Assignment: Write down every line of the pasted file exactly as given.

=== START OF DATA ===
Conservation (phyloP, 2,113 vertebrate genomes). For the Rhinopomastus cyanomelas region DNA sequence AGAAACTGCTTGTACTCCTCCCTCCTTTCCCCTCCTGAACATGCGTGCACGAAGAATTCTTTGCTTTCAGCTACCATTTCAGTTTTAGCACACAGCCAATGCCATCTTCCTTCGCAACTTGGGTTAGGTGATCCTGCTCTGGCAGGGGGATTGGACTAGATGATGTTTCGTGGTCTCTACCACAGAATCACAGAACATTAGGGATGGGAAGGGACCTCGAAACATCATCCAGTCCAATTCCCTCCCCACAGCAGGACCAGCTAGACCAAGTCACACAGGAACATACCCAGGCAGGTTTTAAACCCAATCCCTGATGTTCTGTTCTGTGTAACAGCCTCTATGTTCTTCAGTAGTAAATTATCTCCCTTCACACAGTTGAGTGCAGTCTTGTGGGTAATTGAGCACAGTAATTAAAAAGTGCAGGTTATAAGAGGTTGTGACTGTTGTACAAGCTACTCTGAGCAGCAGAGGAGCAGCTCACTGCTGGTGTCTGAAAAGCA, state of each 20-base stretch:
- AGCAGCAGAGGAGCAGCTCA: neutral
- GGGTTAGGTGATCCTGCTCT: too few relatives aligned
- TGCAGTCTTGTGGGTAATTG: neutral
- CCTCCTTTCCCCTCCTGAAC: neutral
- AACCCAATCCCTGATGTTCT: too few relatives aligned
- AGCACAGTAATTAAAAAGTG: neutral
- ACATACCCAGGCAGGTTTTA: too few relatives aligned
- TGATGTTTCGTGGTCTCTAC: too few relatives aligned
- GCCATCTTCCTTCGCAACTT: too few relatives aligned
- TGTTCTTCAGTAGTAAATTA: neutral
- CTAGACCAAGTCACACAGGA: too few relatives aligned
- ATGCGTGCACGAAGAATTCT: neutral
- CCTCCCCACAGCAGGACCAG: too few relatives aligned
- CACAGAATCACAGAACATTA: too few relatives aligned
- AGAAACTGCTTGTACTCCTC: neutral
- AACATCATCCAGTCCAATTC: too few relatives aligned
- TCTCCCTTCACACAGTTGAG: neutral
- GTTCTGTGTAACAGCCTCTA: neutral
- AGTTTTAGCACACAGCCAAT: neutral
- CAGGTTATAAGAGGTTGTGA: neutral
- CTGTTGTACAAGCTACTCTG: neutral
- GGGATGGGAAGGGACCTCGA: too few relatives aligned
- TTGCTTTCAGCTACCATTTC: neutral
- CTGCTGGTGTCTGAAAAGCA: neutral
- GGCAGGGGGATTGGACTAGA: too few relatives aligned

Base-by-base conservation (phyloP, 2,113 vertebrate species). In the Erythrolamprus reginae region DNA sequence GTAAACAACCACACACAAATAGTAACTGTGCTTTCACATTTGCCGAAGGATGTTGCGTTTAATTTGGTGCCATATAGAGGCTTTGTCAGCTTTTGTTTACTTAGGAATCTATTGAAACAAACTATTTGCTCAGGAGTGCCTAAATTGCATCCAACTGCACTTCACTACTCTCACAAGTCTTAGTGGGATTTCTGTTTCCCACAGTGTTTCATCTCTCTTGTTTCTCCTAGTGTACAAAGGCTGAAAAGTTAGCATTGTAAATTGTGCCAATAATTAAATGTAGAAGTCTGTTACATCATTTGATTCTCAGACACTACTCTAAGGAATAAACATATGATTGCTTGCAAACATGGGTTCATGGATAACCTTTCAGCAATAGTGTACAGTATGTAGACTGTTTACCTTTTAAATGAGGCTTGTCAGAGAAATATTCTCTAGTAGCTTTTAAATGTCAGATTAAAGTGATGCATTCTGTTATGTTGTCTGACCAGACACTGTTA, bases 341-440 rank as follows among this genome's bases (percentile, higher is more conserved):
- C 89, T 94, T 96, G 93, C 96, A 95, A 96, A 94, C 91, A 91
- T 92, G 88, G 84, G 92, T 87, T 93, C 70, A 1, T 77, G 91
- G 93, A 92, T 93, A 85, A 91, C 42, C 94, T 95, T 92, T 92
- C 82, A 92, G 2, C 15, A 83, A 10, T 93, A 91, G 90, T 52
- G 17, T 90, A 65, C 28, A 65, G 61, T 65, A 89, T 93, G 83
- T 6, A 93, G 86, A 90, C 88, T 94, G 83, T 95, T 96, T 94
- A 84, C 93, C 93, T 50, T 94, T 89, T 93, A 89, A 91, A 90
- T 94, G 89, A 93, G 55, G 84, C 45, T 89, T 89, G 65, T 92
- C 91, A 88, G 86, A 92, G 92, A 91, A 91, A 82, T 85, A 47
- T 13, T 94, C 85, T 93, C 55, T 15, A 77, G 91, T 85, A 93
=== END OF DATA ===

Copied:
Conservation (phyloP, 2,113 vertebrate genomes). For the Rhinopomastus cyanomelas region DNA sequence AGAAACTGCTTGTACTCCTCCCTCCTTTCCCCTCCTGAACATGCGTGCACGAAGAATTCTTTGCTTTCAGCTACCATTTCAGTTTTAGCACACAGCCAATGCCATCTTCCTTCGCAACTTGGGTTAGGTGATCCTGCTCTGGCAGGGGGATTGGACTAGATGATGTTTCGTGGTCTCTACCACAGAATCACAGAACATTAGGGATGGGAAGGGACCTCGAAACATCATCCAGTCCAATTCCCTCCCCACAGCAGGACCAGCTAGACCAAGTCACACAGGAACATACCCAGGCAGGTTTTAAACCCAATCCCTGATGTTCTGTTCTGTGTAACAGCCTCTATGTTCTTCAGTAGTAAATTATCTCCCTTCACACAGTTGAGTGCAGTCTTGTGGGTAATTGAGCACAGTAATTAAAAAGTGCAGGTTATAAGAGGTTGTGACTGTTGTACAAGCTACTCTGAGCAGCAGAGGAGCAGCTCACTGCTGGTGTCTGAAAAGCA, state of each 20-base stretch:
- AGCAGCAGAGGAGCAGCTCA: neutral
- GGGTTAGGTGATCCTGCTCT: too few relatives aligned
- TGCAGTCTTGTGGGTAATTG: neutral
- CCTCCTTTCCCCTCCTGAAC: neutral
- AACCCAATCCCTGATGTTCT: too few relatives aligned
- AGCACAGTAATTAAAAAGTG: neutral
- ACATACCCAGGCAGGTTTTA: too few relatives aligned
- TGATGTTTCGTGGTCTCTAC: too few relatives aligned
- GCCATCTTCCTTCGCAACTT: too few relatives aligned
- TGTTCTTCAGTAGTAAATTA: neutral
- CTAGACCAAGTCACACAGGA: too few relatives aligned
- ATGCGTGCACGAAGAATTCT: neutral
- CCTCCCCACAGCAGGACCAG: too few relatives aligned
- CACAGAATCACAGAACATTA: too few relatives aligned
- AGAAACTGCTTGTACTCCTC: neutral
- AACATCATCCAGTCCAATTC: too few relatives aligned
- TCTCCCTTCACACAGTTGAG: neutral
- GTTCTGTGTAACAGCCTCTA: neutral
- AGTTTTAGCACACAGCCAAT: neutral
- CAGGTTATAAGAGGTTGTGA: neutral
- CTGTTGTACAAGCTACTCTG: neutral
- GGGATGGGAAGGGACCTCGA: too few relatives aligned
- TTGCTTTCAGCTACCATTTC: neutral
- CTGCTGGTGTCTGAAAAGCA: neutral
- GGCAGGGGGATTGGACTAGA: too few relatives aligned

Base-by-base conservation (phyloP, 2,113 vertebrate species). In the Erythrolamprus reginae region DNA sequence GTAAACAACCACACACAAATAGTAACTGTGCTTTCACATTTGCCGAAGGATGTTGCGTTTAATTTGGTGCCATATAGAGGCTTTGTCAGCTTTTGTTTACTTAGGAATCTATTGAAACAAACTATTTGCTCAGGAGTGCCTAAATTGCATCCAACTGCACTTCACTACTCTCACAAGTCTTAGTGGGATTTCTGTTTCCCACAGTGTTTCATCTCTCTTGTTTCTCCTAGTGTACAAAGGCTGAAAAGTTAGCATTGTAAATTGTGCCAATAATTAAATGTAGAAGTCTGTTACATCATTTGATTCTCAGACACTACTCTAAGGAATAAACATATGATTGCTTGCAAACATGGGTTCATGGATAACCTTTCAGCAATAGTGTACAGTATGTAGACTGTTTACCTTTTAAATGAGGCTTGTCAGAGAAATATTCTCTAGTAGCTTTTAAATGTCAGATTAAAGTGATGCATTCTGTTATGTTGTCTGACCAGACACTGTTA, bases 341-440 rank as follows among this genome's bases (percentile, higher is more conserved):
- C 89, T 94, T 96, G 93, C 96, A 95, A 96, A 94, C 91, A 91
- T 92, G 88, G 84, G 92, T 87, T 93, C 70, A 1, T 77, G 91
- G 93, A 92, T 93, A 85, A 91, C 42, C 94, T 95, T 92, T 92
- C 82, A 92, G 2, C 15, A 83, A 10, T 93, A 91, G 90, T 52
- G 17, T 90, A 65, C 28, A 65, G 61, T 65, A 89, T 93, G 83
- T 6, A 93, G 86, A 90, C 88, T 94, G 83, T 95, T 96, T 94
- A 84, C 93, C 93, T 50, T 94, T 89, T 93, A 89, A 91, A 90
- T 94, G 89, A 93, G 55, G 84, C 45, T 89, T 89, G 65, T 92
- C 91, A 88, G 86, A 92, G 92, A 91, A 91, A 82, T 85, A 47
- T 13, T 94, C 85, T 93, C 55, T 15, A 77, G 91, T 85, A 93